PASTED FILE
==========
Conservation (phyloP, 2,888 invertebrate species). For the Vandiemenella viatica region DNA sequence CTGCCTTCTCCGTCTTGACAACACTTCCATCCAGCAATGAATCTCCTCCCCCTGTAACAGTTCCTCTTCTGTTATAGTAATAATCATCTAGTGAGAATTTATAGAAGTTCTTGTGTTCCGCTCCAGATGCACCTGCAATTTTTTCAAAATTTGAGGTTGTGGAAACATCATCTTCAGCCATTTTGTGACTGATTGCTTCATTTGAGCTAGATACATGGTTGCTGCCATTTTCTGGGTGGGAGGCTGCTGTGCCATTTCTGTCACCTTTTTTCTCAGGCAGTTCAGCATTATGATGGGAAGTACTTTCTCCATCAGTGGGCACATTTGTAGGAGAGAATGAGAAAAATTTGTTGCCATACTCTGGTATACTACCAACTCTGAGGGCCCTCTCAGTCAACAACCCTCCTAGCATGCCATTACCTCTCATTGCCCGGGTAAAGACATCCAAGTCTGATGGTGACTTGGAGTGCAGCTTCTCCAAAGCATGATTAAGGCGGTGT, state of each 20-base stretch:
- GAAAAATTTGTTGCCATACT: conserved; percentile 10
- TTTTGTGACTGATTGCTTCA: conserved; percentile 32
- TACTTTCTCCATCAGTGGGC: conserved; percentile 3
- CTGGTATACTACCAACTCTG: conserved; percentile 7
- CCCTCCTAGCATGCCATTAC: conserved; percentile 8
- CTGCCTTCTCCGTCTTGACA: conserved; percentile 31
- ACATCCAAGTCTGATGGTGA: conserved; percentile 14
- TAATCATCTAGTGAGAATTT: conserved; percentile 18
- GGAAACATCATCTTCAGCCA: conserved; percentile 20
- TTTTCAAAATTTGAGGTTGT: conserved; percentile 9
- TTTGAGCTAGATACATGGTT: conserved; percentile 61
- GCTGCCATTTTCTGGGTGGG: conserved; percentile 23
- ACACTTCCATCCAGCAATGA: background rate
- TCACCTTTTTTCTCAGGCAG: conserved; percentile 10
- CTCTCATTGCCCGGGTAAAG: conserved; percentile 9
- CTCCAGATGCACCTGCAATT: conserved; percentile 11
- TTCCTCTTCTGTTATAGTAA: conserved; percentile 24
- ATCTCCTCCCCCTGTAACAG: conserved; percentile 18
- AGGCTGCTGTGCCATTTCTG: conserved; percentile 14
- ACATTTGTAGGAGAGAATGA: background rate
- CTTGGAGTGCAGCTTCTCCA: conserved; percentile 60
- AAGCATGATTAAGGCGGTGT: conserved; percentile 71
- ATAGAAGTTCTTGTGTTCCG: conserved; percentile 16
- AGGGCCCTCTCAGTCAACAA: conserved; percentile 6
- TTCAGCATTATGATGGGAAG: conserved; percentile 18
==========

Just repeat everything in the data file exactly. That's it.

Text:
Conservation (phyloP, 2,888 invertebrate species). For the Vandiemenella viatica region DNA sequence CTGCCTTCTCCGTCTTGACAACACTTCCATCCAGCAATGAATCTCCTCCCCCTGTAACAGTTCCTCTTCTGTTATAGTAATAATCATCTAGTGAGAATTTATAGAAGTTCTTGTGTTCCGCTCCAGATGCACCTGCAATTTTTTCAAAATTTGAGGTTGTGGAAACATCATCTTCAGCCATTTTGTGACTGATTGCTTCATTTGAGCTAGATACATGGTTGCTGCCATTTTCTGGGTGGGAGGCTGCTGTGCCATTTCTGTCACCTTTTTTCTCAGGCAGTTCAGCATTATGATGGGAAGTACTTTCTCCATCAGTGGGCACATTTGTAGGAGAGAATGAGAAAAATTTGTTGCCATACTCTGGTATACTACCAACTCTGAGGGCCCTCTCAGTCAACAACCCTCCTAGCATGCCATTACCTCTCATTGCCCGGGTAAAGACATCCAAGTCTGATGGTGACTTGGAGTGCAGCTTCTCCAAAGCATGATTAAGGCGGTGT, state of each 20-base stretch:
- GAAAAATTTGTTGCCATACT: conserved; percentile 10
- TTTTGTGACTGATTGCTTCA: conserved; percentile 32
- TACTTTCTCCATCAGTGGGC: conserved; percentile 3
- CTGGTATACTACCAACTCTG: conserved; percentile 7
- CCCTCCTAGCATGCCATTAC: conserved; percentile 8
- CTGCCTTCTCCGTCTTGACA: conserved; percentile 31
- ACATCCAAGTCTGATGGTGA: conserved; percentile 14
- TAATCATCTAGTGAGAATTT: conserved; percentile 18
- GGAAACATCATCTTCAGCCA: conserved; percentile 20
- TTTTCAAAATTTGAGGTTGT: conserved; percentile 9
- TTTGAGCTAGATACATGGTT: conserved; percentile 61
- GCTGCCATTTTCTGGGTGGG: conserved; percentile 23
- ACACTTCCATCCAGCAATGA: background rate
- TCACCTTTTTTCTCAGGCAG: conserved; percentile 10
- CTCTCATTGCCCGGGTAAAG: conserved; percentile 9
- CTCCAGATGCACCTGCAATT: conserved; percentile 11
- TTCCTCTTCTGTTATAGTAA: conserved; percentile 24
- ATCTCCTCCCCCTGTAACAG: conserved; percentile 18
- AGGCTGCTGTGCCATTTCTG: conserved; percentile 14
- ACATTTGTAGGAGAGAATGA: background rate
- CTTGGAGTGCAGCTTCTCCA: conserved; percentile 60
- AAGCATGATTAAGGCGGTGT: conserved; percentile 71
- ATAGAAGTTCTTGTGTTCCG: conserved; percentile 16
- AGGGCCCTCTCAGTCAACAA: conserved; percentile 6
- TTCAGCATTATGATGGGAAG: conserved; percentile 18